Influence of aging and visual feedback on the stability of hand grip control in elderly adults

Chueh Ho Lin*, Wen Hsu Sung, Shang Lin Chiang, Shu Chun Lee, Pin Chun Wang, Xin Miao Wang

*Corresponding author for this work

Research output: Contribution to journalArticlepeer-review

15 Scopus citations


Aging causes a gradual decrease in maximal grip strength and leads many elderly people to have to rely on visual feedback to compensate for poorer muscle strength in performing daily activities and preventing accidents. Previous studies have investigated age and visual feedback-related changes in grip strength. However, little is known about methods of determining the quality and stability of hand grip strength control in the elderly, which is important for understanding their ability to generate grip force when handling objects with and without visual feedback in daily living. Therefore, the purpose of this study was to investigate the influence of aging and visual feedback on the stability of hand grip control in both hands in elderly adults. Forty-four healthy elderly persons (age 80.5 ± 4.53 years) and 36 young adults (age 32.69 ± 16.48 years) were recruited to execute grip force stability tasks using both hands at a 2 kg target force level. To perform the grip force stability task, the participants were asked to hold the dynamometer tightly in an attempt to achieve the target force level under visual and non-visual feedback conditions. Strength performances (grip force and coefficient of variation values) and stability of strength control (deviation error, variation error and force stability index values) for hand grip force stability tasks were calculated and analyzed. Compared with the visual feedback condition, the stability of grip force control in the hands of the young and elderly groups were significantly reduced in the non-visual feedback condition by 23.5%–57.1% (p <.05). The elderly group also showed significantly worse hand grip strength performances and stability of hand strength control than the young adult group (p <.05). Aging and non-visual feedback reduced the hand grip force output and stability of grip strength control of the hands. This may reveal the difficulty with manipulating hand-held objects in the absence of visual feedback while performing activities of daily living among the elderly.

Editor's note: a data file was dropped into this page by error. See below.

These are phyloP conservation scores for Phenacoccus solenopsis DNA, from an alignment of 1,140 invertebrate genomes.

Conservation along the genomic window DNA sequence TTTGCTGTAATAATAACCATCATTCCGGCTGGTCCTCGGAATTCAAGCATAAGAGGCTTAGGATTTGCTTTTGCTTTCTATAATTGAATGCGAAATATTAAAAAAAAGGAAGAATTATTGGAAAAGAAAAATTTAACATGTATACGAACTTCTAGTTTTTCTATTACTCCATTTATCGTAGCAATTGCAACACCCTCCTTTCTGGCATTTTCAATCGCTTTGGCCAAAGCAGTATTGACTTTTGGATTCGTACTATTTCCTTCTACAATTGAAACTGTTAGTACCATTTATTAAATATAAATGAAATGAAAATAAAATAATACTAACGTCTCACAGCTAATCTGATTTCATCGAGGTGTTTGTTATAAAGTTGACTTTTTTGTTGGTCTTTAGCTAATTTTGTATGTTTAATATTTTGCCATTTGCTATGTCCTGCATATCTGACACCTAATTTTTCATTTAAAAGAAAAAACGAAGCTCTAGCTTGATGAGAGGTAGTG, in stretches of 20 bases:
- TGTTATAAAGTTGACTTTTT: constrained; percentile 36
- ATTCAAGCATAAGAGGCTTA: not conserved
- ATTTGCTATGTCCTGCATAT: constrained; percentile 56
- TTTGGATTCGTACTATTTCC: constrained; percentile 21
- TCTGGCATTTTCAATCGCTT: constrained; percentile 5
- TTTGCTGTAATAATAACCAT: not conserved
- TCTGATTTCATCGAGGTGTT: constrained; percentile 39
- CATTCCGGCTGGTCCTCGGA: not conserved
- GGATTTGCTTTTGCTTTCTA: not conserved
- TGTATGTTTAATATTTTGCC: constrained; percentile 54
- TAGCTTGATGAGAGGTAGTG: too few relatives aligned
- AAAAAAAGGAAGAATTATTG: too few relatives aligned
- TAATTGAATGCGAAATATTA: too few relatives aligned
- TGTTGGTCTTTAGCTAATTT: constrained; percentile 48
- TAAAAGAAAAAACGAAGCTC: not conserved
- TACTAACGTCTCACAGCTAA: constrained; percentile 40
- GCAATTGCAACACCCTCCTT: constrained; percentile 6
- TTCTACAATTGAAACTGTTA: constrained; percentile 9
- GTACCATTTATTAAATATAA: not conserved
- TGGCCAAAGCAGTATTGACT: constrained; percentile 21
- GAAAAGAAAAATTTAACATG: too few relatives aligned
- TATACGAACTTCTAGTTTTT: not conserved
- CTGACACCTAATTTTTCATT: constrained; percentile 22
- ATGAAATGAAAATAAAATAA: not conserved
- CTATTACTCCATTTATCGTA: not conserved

Original languageEnglish
Pages (from-to)74-81
Number of pages8
JournalExperimental Gerontology
StatePublished - 1 May 2019


  • Activities of daily living
  • Aging
  • Grip force control
  • Hand strength
  • Visual feedback


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